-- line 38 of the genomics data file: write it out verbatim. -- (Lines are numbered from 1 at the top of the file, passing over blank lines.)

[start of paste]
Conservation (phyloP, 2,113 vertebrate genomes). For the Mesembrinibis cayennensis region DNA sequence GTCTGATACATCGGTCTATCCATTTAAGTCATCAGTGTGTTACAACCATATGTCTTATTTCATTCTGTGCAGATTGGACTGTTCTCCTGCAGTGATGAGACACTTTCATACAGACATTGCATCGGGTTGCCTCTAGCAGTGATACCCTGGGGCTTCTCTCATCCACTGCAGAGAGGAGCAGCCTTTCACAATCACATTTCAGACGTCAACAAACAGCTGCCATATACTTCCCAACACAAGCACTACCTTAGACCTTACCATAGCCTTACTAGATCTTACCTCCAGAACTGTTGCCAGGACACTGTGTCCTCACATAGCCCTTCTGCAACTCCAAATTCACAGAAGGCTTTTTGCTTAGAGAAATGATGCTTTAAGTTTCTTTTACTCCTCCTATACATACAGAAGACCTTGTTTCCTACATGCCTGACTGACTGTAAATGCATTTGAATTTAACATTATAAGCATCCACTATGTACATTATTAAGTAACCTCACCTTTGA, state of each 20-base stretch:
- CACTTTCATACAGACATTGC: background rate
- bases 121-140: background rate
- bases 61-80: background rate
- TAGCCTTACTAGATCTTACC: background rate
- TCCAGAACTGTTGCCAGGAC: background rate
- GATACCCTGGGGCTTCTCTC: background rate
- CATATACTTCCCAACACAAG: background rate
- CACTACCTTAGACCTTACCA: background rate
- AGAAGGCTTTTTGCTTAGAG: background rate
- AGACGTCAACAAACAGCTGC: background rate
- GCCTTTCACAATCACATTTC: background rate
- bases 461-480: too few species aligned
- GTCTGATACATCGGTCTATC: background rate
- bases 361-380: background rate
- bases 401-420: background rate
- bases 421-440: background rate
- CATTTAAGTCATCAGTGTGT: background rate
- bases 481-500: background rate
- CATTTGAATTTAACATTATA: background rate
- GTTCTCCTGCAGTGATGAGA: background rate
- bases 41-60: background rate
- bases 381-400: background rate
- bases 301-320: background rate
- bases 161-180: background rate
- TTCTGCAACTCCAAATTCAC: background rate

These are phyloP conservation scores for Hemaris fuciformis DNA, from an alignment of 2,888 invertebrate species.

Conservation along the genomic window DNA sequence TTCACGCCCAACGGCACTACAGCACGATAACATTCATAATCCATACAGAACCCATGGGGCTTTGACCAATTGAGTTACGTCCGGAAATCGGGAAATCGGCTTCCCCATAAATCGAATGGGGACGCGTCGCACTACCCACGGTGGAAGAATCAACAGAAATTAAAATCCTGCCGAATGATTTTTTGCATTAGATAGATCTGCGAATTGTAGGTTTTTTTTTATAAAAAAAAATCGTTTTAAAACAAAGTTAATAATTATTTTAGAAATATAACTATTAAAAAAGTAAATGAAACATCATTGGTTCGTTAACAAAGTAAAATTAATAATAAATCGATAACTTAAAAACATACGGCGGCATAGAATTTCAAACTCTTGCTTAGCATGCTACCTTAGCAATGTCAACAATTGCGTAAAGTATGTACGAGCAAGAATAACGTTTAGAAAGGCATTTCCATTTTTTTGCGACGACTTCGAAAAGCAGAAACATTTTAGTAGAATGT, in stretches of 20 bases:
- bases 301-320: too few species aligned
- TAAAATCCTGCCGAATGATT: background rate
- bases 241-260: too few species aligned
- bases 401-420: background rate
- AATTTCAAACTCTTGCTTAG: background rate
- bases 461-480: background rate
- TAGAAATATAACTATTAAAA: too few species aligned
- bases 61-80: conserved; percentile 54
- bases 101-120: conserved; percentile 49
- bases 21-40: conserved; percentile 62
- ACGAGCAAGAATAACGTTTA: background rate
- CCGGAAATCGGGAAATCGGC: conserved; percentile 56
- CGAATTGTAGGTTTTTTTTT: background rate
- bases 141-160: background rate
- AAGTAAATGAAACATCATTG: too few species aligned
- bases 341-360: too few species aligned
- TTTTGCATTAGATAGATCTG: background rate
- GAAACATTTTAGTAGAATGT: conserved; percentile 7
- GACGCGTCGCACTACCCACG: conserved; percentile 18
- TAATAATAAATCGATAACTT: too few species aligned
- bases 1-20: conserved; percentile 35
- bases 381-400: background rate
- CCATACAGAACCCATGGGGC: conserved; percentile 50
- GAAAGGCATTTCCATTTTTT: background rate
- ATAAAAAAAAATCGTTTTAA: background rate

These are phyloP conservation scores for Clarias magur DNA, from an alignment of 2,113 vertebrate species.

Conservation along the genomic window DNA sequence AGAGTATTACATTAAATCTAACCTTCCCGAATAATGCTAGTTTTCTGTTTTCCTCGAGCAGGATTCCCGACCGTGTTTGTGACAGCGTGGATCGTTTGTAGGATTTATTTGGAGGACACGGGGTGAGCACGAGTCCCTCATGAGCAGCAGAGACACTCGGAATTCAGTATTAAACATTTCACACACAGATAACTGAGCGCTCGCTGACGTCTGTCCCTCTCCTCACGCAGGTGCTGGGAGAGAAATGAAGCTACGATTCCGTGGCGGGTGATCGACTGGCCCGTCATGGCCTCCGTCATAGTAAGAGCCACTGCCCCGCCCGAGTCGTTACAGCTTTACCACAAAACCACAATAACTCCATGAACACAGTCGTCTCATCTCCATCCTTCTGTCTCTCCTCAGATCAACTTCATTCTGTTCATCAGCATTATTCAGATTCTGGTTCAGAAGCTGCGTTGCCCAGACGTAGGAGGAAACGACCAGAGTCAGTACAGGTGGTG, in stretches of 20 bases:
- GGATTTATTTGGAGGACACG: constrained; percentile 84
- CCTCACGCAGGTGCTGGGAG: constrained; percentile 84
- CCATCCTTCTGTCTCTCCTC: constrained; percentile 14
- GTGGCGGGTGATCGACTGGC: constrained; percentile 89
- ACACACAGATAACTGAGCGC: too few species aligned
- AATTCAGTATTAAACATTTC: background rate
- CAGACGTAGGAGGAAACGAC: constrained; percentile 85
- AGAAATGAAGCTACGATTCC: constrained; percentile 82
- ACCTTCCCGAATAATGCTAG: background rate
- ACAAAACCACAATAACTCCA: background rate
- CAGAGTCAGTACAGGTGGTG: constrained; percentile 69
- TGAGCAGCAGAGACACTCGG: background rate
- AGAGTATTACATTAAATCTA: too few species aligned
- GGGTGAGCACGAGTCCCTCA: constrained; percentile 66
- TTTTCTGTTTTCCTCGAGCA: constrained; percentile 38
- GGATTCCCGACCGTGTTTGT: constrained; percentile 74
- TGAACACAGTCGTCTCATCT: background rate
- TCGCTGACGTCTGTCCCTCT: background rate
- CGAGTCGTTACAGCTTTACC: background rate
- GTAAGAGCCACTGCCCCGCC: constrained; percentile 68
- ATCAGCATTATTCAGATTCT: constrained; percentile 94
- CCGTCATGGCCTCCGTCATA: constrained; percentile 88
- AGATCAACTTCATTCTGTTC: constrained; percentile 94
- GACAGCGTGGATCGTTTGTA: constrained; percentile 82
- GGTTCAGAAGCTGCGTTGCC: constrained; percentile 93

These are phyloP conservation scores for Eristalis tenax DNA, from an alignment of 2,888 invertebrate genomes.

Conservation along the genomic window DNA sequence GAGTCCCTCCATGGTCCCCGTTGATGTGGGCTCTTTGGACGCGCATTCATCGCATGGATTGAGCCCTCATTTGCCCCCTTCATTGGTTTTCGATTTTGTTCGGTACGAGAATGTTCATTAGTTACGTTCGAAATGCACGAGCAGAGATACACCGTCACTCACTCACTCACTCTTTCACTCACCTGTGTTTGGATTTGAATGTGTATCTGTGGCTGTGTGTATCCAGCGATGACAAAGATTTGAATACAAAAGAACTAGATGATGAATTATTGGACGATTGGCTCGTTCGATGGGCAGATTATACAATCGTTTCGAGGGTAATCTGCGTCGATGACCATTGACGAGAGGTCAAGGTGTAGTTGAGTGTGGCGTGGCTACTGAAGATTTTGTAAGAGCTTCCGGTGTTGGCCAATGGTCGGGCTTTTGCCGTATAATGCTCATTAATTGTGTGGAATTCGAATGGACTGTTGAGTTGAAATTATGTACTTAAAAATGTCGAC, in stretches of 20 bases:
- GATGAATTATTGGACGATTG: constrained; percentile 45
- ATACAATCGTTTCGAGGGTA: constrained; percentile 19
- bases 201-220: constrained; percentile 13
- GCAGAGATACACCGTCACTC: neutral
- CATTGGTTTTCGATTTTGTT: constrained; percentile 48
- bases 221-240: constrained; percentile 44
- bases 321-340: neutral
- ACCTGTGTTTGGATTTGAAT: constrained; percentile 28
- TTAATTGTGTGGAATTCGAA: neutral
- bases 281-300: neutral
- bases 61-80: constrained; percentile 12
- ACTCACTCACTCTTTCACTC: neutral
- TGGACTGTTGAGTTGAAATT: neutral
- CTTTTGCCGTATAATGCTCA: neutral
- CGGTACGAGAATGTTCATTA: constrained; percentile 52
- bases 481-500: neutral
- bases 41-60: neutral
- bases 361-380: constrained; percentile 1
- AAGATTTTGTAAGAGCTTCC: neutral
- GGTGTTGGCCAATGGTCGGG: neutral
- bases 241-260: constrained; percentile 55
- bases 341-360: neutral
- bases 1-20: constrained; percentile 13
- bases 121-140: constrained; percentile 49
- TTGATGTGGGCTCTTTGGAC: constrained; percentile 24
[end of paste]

- bases 21-40: conserved; percentile 62